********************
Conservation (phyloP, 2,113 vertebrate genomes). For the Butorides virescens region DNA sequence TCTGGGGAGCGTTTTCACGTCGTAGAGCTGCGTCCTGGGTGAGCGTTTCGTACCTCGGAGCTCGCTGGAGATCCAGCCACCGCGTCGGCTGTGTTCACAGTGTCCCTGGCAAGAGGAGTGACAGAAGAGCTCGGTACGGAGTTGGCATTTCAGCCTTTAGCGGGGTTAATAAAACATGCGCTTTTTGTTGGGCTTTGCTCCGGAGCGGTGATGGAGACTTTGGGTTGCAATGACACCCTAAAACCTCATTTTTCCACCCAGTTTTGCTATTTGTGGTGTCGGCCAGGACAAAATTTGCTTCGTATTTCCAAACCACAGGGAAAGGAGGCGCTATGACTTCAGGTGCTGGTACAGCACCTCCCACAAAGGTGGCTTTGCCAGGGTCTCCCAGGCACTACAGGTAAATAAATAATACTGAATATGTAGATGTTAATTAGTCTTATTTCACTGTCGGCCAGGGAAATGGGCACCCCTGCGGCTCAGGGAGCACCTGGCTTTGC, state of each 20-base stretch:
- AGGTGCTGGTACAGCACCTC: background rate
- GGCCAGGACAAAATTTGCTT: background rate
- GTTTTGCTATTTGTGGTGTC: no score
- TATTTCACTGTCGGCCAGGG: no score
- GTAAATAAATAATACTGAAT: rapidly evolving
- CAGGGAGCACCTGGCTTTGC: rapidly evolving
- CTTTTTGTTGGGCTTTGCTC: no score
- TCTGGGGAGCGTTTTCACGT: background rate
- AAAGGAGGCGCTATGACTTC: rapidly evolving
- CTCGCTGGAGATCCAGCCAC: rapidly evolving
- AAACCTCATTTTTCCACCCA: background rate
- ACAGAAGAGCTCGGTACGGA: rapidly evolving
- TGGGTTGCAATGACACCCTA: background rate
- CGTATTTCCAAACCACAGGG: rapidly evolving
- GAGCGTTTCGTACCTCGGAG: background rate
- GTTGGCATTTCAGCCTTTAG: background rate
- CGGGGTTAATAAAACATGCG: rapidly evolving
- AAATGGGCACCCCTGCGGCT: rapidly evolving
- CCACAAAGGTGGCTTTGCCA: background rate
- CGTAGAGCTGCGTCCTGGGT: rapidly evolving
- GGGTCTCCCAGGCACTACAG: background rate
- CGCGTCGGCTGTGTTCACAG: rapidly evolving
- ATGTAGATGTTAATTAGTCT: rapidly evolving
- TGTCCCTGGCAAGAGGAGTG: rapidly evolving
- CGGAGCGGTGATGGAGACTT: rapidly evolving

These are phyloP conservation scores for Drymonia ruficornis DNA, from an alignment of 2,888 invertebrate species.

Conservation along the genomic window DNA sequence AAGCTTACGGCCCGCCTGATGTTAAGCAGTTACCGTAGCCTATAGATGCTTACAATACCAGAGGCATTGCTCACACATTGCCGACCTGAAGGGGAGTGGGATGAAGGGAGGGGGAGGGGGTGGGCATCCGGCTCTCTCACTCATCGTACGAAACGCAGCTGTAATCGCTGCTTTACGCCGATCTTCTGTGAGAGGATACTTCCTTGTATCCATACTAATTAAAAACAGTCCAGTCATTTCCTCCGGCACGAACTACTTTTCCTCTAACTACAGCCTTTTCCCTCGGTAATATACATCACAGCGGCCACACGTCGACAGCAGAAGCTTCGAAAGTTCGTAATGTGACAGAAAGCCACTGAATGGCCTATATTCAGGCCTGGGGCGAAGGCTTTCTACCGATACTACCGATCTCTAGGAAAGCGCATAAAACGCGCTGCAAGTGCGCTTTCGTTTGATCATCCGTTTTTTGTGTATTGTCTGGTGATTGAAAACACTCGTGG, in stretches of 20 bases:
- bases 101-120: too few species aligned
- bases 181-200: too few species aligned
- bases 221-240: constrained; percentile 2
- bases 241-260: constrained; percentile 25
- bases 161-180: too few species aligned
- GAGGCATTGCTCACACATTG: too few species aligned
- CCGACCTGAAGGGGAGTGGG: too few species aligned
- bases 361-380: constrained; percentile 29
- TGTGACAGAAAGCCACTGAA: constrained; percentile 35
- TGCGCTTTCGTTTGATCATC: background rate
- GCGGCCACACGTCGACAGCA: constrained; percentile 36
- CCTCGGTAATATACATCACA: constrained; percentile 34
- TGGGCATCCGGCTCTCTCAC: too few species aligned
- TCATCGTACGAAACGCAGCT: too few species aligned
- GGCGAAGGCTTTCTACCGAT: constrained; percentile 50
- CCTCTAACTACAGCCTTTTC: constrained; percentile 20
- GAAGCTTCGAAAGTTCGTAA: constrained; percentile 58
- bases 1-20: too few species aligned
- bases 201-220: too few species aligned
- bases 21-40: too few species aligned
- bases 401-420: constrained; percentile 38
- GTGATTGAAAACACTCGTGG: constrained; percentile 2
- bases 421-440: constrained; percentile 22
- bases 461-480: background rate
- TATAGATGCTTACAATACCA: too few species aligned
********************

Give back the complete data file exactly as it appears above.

Conservation (phyloP, 2,113 vertebrate genomes). For the Butorides virescens region DNA sequence TCTGGGGAGCGTTTTCACGTCGTAGAGCTGCGTCCTGGGTGAGCGTTTCGTACCTCGGAGCTCGCTGGAGATCCAGCCACCGCGTCGGCTGTGTTCACAGTGTCCCTGGCAAGAGGAGTGACAGAAGAGCTCGGTACGGAGTTGGCATTTCAGCCTTTAGCGGGGTTAATAAAACATGCGCTTTTTGTTGGGCTTTGCTCCGGAGCGGTGATGGAGACTTTGGGTTGCAATGACACCCTAAAACCTCATTTTTCCACCCAGTTTTGCTATTTGTGGTGTCGGCCAGGACAAAATTTGCTTCGTATTTCCAAACCACAGGGAAAGGAGGCGCTATGACTTCAGGTGCTGGTACAGCACCTCCCACAAAGGTGGCTTTGCCAGGGTCTCCCAGGCACTACAGGTAAATAAATAATACTGAATATGTAGATGTTAATTAGTCTTATTTCACTGTCGGCCAGGGAAATGGGCACCCCTGCGGCTCAGGGAGCACCTGGCTTTGC, state of each 20-base stretch:
- AGGTGCTGGTACAGCACCTC: background rate
- GGCCAGGACAAAATTTGCTT: background rate
- GTTTTGCTATTTGTGGTGTC: no score
- TATTTCACTGTCGGCCAGGG: no score
- GTAAATAAATAATACTGAAT: rapidly evolving
- CAGGGAGCACCTGGCTTTGC: rapidly evolving
- CTTTTTGTTGGGCTTTGCTC: no score
- TCTGGGGAGCGTTTTCACGT: background rate
- AAAGGAGGCGCTATGACTTC: rapidly evolving
- CTCGCTGGAGATCCAGCCAC: rapidly evolving
- AAACCTCATTTTTCCACCCA: background rate
- ACAGAAGAGCTCGGTACGGA: rapidly evolving
- TGGGTTGCAATGACACCCTA: background rate
- CGTATTTCCAAACCACAGGG: rapidly evolving
- GAGCGTTTCGTACCTCGGAG: background rate
- GTTGGCATTTCAGCCTTTAG: background rate
- CGGGGTTAATAAAACATGCG: rapidly evolving
- AAATGGGCACCCCTGCGGCT: rapidly evolving
- CCACAAAGGTGGCTTTGCCA: background rate
- CGTAGAGCTGCGTCCTGGGT: rapidly evolving
- GGGTCTCCCAGGCACTACAG: background rate
- CGCGTCGGCTGTGTTCACAG: rapidly evolving
- ATGTAGATGTTAATTAGTCT: rapidly evolving
- TGTCCCTGGCAAGAGGAGTG: rapidly evolving
- CGGAGCGGTGATGGAGACTT: rapidly evolving

These are phyloP conservation scores for Drymonia ruficornis DNA, from an alignment of 2,888 invertebrate species.

Conservation along the genomic window DNA sequence AAGCTTACGGCCCGCCTGATGTTAAGCAGTTACCGTAGCCTATAGATGCTTACAATACCAGAGGCATTGCTCACACATTGCCGACCTGAAGGGGAGTGGGATGAAGGGAGGGGGAGGGGGTGGGCATCCGGCTCTCTCACTCATCGTACGAAACGCAGCTGTAATCGCTGCTTTACGCCGATCTTCTGTGAGAGGATACTTCCTTGTATCCATACTAATTAAAAACAGTCCAGTCATTTCCTCCGGCACGAACTACTTTTCCTCTAACTACAGCCTTTTCCCTCGGTAATATACATCACAGCGGCCACACGTCGACAGCAGAAGCTTCGAAAGTTCGTAATGTGACAGAAAGCCACTGAATGGCCTATATTCAGGCCTGGGGCGAAGGCTTTCTACCGATACTACCGATCTCTAGGAAAGCGCATAAAACGCGCTGCAAGTGCGCTTTCGTTTGATCATCCGTTTTTTGTGTATTGTCTGGTGATTGAAAACACTCGTGG, in stretches of 20 bases:
- bases 101-120: too few species aligned
- bases 181-200: too few species aligned
- bases 221-240: constrained; percentile 2
- bases 241-260: constrained; percentile 25
- bases 161-180: too few species aligned
- GAGGCATTGCTCACACATTG: too few species aligned
- CCGACCTGAAGGGGAGTGGG: too few species aligned
- bases 361-380: constrained; percentile 29
- TGTGACAGAAAGCCACTGAA: constrained; percentile 35
- TGCGCTTTCGTTTGATCATC: background rate
- GCGGCCACACGTCGACAGCA: constrained; percentile 36
- CCTCGGTAATATACATCACA: constrained; percentile 34
- TGGGCATCCGGCTCTCTCAC: too few species aligned
- TCATCGTACGAAACGCAGCT: too few species aligned
- GGCGAAGGCTTTCTACCGAT: constrained; percentile 50
- CCTCTAACTACAGCCTTTTC: constrained; percentile 20
- GAAGCTTCGAAAGTTCGTAA: constrained; percentile 58
- bases 1-20: too few species aligned
- bases 201-220: too few species aligned
- bases 21-40: too few species aligned
- bases 401-420: constrained; percentile 38
- GTGATTGAAAACACTCGTGG: constrained; percentile 2
- bases 421-440: constrained; percentile 22
- bases 461-480: background rate
- TATAGATGCTTACAATACCA: too few species aligned